The 2021 PEN America Literary Awards/ Longlisted Books

The following do not contain all the long-listed books, only the ones that self thinks she will actually get around to reading in 2021 (and one she has already read, which she highly recommends: The Prince of Mournful Thoughts and Other Stories, by Caroline Kim). They’re a mix of memoirs, novels, and short story collections.

  • Borderland Apocrypha, by Anthony Cody (Omnidawn)
  • Crooked Hallelujah, by Jo Ford (Grove Press)
  • How Much of These Hills Is Gold: A Novel, by C. Pam Zhang (Riverhead Books)
  • Imaginary Museums, by Nicolette Polek (Soft Skull Press)
  • Inheritors, by Asako Serizawa (Doubleday)
  • Sharks in the Time of Saviors: A Novel, by Kawai Strong Washburn (MCD)
  • The Butterfly Lampshade, by Aimee Bender (Doubleday)
  • The Magical Language of Others: A Memoir, by E. J. Koh (Tin House)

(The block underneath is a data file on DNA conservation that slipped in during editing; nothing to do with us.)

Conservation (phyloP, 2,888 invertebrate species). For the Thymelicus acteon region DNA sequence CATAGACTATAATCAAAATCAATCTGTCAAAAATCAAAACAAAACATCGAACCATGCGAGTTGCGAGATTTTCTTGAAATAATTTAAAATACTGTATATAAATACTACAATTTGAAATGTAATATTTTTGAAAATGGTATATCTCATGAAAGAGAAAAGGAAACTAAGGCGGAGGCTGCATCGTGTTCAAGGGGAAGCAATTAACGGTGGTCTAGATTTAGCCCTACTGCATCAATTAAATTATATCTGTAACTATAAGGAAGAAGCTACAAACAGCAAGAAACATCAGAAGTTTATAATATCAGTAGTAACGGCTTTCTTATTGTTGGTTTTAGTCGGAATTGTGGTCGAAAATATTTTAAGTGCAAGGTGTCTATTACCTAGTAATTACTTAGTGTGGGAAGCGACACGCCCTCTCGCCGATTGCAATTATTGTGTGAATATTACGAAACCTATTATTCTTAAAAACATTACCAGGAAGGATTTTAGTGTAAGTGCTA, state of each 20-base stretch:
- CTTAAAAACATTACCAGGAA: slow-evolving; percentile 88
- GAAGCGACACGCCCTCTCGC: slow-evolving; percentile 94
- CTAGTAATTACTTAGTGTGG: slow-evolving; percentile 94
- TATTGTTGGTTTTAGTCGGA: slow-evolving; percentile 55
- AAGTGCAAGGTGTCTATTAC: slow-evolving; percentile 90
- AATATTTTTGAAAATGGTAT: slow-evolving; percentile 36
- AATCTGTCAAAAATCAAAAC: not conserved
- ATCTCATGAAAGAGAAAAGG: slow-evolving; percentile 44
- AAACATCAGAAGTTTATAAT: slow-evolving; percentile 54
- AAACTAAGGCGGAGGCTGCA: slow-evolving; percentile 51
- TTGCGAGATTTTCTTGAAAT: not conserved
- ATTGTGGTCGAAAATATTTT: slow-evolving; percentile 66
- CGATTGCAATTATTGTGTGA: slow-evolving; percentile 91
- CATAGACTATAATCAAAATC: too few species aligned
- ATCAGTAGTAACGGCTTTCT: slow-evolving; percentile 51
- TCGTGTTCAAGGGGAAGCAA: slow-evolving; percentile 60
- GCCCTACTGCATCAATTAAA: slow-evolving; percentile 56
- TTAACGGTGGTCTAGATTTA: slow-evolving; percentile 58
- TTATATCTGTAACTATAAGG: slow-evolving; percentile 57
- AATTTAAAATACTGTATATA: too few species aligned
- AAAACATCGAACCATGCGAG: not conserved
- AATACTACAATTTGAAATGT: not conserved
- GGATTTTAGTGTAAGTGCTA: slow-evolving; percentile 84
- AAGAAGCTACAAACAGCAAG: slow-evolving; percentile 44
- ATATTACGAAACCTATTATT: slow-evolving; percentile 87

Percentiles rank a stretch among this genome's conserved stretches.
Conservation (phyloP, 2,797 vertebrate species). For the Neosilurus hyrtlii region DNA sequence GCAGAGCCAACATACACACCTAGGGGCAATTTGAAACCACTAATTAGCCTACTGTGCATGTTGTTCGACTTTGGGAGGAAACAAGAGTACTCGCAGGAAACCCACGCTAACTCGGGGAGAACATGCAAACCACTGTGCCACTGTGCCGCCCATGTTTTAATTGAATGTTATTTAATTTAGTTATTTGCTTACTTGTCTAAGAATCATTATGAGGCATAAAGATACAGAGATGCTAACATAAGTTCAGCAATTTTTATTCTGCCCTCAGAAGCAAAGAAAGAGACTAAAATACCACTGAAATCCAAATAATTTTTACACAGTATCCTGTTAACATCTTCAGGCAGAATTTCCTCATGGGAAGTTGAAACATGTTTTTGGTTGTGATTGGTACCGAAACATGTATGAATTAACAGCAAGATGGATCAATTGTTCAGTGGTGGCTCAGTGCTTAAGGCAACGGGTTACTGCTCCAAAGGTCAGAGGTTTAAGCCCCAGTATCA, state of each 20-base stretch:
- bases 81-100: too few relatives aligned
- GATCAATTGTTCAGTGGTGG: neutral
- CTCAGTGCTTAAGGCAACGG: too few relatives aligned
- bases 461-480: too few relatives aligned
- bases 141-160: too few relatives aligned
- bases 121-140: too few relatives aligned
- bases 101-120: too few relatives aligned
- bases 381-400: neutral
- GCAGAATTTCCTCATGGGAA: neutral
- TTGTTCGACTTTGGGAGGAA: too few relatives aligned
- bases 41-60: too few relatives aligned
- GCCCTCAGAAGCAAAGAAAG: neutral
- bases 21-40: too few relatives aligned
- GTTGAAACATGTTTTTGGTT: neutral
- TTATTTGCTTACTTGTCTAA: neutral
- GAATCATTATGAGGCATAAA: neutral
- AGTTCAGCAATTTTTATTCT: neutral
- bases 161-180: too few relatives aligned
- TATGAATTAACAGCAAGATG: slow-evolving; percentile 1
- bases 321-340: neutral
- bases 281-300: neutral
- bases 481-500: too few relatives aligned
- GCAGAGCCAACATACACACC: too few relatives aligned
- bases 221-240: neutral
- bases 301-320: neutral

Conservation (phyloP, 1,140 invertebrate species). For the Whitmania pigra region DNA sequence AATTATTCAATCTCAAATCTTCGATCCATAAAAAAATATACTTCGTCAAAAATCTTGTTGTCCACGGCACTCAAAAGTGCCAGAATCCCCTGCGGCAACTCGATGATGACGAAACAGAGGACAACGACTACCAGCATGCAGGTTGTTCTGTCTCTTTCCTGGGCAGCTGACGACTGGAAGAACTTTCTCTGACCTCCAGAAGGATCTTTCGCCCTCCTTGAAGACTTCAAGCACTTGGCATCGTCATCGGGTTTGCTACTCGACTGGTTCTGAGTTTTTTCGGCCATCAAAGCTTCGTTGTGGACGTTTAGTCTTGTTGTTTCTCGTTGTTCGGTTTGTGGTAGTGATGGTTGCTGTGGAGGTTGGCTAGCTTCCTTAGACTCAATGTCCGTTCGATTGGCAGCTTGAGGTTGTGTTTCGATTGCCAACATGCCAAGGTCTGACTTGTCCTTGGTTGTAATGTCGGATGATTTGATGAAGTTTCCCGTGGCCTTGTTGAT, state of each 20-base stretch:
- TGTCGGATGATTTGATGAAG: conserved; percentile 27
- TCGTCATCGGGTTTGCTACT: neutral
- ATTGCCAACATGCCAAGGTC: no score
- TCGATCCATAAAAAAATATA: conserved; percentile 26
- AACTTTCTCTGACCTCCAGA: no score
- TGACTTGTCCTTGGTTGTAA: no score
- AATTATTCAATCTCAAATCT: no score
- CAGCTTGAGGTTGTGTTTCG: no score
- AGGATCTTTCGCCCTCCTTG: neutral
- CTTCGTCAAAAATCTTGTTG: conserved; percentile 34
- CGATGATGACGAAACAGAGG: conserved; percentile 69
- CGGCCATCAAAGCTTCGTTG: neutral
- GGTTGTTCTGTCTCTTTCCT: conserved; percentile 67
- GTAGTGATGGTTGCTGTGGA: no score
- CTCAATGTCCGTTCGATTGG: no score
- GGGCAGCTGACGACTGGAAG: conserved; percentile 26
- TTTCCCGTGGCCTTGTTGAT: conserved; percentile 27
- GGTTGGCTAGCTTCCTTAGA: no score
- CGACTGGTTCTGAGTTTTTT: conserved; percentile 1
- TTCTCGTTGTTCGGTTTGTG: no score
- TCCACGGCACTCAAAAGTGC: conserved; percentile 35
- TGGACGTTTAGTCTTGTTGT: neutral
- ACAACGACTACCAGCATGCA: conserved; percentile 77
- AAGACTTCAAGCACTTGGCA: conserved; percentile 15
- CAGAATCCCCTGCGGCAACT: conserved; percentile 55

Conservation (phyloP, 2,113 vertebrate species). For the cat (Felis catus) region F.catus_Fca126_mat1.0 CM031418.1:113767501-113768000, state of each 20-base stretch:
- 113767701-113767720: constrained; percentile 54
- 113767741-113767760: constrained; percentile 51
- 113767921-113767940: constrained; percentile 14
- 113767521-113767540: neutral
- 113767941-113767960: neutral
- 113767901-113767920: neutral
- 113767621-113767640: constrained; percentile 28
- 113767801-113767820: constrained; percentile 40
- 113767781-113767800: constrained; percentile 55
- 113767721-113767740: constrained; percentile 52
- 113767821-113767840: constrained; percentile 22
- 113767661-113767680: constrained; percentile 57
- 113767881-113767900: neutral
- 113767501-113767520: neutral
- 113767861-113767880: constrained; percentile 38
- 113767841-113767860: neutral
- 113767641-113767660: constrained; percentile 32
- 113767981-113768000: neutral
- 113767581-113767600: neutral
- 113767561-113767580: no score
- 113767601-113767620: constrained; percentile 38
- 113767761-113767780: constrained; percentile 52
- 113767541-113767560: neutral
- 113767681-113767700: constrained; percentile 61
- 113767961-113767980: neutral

• The Prince of Mournful Thoughts and Other Stories, by Caroline Kim (University of Pittsburgh Press)
  • This Is All I Got: A New Mother’s Search for Home, by Lauren Sandler (Random House)
  • You Will Never Be Forgotten: Stories, by Mary South (FSG Originals)

Just Published: The Wolf Wife (Story)

One cold February night, his wife began to howl.

The becoming was a long process. His wife had been a small woman, barely a hundred pounds. The wolf she became was massive, almost double her human weight. She had thickly furred ears and a long, dense, whitish coat

Read the rest of the story in Spacecraft 13, a literary magazine edited by Gillian Parish

Just For Fun, 10 Latest Bookmarks

RIP for the Lost

Just recently, self heard The Octopus Literary Salon, in Oakland, where she and friends had all variously read, had closed. SAD! It was a mainstay of the local literary community.